City sets fire restrictions; Fireworks remain under limits set by city law

In the face of continuing drought and “extremely escalating fire conditions,” Raton fire department officials have imposed fire restrictions within the city that include no open burning and specific safety standards for the use of barbecue grills.

The restrictions recently put in place are:

  • Open burning will only be permitted with prior approval (burn permit). At this time no permits are being issued.
  • Bonfires are prohibited. Recreational fires such as campfires shall not be constructed within 25 feet from a structure or any combustible material and no greater than 3 feet wide and no higher than 2 feet in height in an approved site.
  • No person shall throw or place a lighted match, cigar, cigarette, matches, or other flaming or glowing substance or object on any surface or article where it can cause an unwanted or hazardous fire.
  • Barbecues and other open-flame cooking devices shall be used in accordance with manufacturer’s instructions and shall not be used within 10 feet of a structure or combustible material.

Interim City Manager Butch McGowen said the fire and police departments will “diligently” enforce the restrictions.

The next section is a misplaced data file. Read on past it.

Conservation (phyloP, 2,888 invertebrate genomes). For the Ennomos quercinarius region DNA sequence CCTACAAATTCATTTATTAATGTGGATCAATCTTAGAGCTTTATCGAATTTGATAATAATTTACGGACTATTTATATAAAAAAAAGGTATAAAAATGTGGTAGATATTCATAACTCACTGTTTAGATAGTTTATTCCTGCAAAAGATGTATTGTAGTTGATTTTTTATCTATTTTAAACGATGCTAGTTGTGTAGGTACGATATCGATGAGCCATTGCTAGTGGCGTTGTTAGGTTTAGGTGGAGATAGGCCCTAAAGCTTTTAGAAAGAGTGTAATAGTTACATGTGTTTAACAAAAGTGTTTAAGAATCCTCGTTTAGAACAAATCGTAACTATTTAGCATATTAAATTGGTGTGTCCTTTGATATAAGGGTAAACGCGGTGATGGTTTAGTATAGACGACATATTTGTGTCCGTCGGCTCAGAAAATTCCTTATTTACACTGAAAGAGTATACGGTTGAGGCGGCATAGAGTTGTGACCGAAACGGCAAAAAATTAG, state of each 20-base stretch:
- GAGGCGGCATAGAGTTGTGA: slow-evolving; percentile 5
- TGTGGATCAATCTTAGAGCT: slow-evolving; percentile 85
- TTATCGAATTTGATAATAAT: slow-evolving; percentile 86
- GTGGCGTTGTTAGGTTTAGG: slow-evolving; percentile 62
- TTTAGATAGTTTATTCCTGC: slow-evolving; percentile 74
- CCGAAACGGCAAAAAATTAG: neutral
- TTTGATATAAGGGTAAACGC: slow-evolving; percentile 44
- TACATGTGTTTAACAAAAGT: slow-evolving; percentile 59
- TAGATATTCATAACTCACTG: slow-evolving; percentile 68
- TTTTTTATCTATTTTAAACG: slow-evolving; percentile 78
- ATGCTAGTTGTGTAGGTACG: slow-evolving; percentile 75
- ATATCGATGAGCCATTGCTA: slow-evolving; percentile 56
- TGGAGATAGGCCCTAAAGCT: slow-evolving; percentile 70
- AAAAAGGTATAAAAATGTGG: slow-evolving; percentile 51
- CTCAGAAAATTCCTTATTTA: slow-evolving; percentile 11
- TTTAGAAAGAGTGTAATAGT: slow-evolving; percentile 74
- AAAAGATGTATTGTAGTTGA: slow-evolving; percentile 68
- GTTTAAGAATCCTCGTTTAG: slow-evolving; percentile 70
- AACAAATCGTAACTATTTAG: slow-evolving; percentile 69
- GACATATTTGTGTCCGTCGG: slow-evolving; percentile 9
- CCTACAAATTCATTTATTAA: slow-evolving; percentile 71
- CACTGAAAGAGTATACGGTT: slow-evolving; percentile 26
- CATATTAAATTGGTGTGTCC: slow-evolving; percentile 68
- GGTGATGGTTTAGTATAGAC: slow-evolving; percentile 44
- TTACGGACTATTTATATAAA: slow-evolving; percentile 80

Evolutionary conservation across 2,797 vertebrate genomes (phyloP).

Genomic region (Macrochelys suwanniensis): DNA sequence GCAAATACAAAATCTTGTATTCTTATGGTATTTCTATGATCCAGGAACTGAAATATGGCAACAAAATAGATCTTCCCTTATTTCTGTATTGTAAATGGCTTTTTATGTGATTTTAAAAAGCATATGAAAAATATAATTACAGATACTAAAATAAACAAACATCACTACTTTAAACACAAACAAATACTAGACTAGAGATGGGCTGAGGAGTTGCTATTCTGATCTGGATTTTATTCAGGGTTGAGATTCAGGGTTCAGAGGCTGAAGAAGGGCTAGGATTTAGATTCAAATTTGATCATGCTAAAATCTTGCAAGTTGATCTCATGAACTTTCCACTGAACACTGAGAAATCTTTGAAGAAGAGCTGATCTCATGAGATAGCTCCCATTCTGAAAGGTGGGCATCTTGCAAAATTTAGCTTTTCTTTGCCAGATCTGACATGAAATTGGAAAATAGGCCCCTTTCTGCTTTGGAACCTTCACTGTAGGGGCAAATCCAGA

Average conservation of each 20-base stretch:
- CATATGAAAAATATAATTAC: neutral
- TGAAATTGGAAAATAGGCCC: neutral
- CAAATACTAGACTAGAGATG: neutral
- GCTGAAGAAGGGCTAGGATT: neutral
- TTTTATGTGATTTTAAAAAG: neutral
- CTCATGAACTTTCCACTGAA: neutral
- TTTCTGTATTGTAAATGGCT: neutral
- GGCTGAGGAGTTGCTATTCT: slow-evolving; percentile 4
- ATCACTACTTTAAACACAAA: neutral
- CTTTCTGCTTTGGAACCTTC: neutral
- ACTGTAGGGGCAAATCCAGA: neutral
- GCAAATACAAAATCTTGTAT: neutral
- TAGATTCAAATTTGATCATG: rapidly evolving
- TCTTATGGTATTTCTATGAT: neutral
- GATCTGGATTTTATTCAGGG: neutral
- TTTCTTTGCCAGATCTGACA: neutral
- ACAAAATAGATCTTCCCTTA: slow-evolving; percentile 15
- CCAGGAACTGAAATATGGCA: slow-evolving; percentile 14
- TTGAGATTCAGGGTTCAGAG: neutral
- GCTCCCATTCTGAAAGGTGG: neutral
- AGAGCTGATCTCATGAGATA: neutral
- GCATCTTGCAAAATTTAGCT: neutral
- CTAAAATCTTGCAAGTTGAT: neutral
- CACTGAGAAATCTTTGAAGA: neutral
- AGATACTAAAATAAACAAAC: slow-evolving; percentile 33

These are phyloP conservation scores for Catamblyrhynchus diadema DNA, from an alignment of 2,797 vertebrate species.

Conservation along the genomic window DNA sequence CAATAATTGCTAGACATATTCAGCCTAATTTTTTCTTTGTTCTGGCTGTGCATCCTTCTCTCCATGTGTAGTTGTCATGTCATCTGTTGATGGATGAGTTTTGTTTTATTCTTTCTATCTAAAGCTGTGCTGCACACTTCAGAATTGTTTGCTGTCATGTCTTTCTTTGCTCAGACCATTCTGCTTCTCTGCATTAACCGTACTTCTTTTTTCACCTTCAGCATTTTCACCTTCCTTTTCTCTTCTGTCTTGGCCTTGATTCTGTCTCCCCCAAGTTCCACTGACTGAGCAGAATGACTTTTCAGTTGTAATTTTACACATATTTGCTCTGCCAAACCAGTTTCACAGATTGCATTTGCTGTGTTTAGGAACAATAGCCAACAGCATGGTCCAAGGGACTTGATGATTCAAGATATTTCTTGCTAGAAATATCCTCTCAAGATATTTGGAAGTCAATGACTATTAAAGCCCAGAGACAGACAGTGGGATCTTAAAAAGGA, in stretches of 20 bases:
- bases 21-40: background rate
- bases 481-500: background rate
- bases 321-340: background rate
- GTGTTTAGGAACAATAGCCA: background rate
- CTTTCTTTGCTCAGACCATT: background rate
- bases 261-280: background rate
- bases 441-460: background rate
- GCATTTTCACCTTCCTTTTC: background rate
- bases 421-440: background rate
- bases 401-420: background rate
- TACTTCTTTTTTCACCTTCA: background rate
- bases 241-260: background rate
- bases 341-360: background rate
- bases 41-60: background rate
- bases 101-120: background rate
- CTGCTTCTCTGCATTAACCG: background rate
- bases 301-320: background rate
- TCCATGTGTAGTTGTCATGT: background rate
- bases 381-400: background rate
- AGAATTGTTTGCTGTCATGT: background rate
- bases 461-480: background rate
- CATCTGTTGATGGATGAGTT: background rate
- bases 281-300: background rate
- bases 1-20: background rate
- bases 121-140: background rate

The restrictions do not affect the sale and use of fireworks in Raton as the city already has a standing ordinance governing what is allowable. What is termed “safe-and-sane” fireworks are permitted providing they are not used within 100 feet of any structure or combustible material. The use of any aerial fireworks is prohibited. Fireworks deemed as “safe-and-sane” stay within a 6-foot-by-6-foot area and do not go higher than 10 feet and emit only low levels of noise.

Regardless of what type of firework, city law does prohibit anyone from using any fireworks within 100 feet of “combustible vegetation.”

Fireworks vendors will be allowed to begin selling their wares Friday. The sale of fireworks is limited to between June 14 and July 10, according to Raton Fire Chief Jim Mathews. To purchase any fireworks, a person must be at least 16 years old.

The city’s fireworks display is scheduled to go on as usual July 4, Mathews said.

In April, Colfax County instituted a fire ban in the unincorporated parts of much of the county. The ban prohibits open burning except for gas-propane stoves and gas-propane barbecue grills.

The Philmont and Moreno Valley fire districts in western Colfax County are the only areas excluded from the fire ban, but County Commissioner Landon Newton this week suggested the ban be extended countrywide.

News Reporter
Janice Morgan is the head writer at Gonzagala. She loves writing as much as she loves her seventeen cats! Her articles on nature are well appreciated.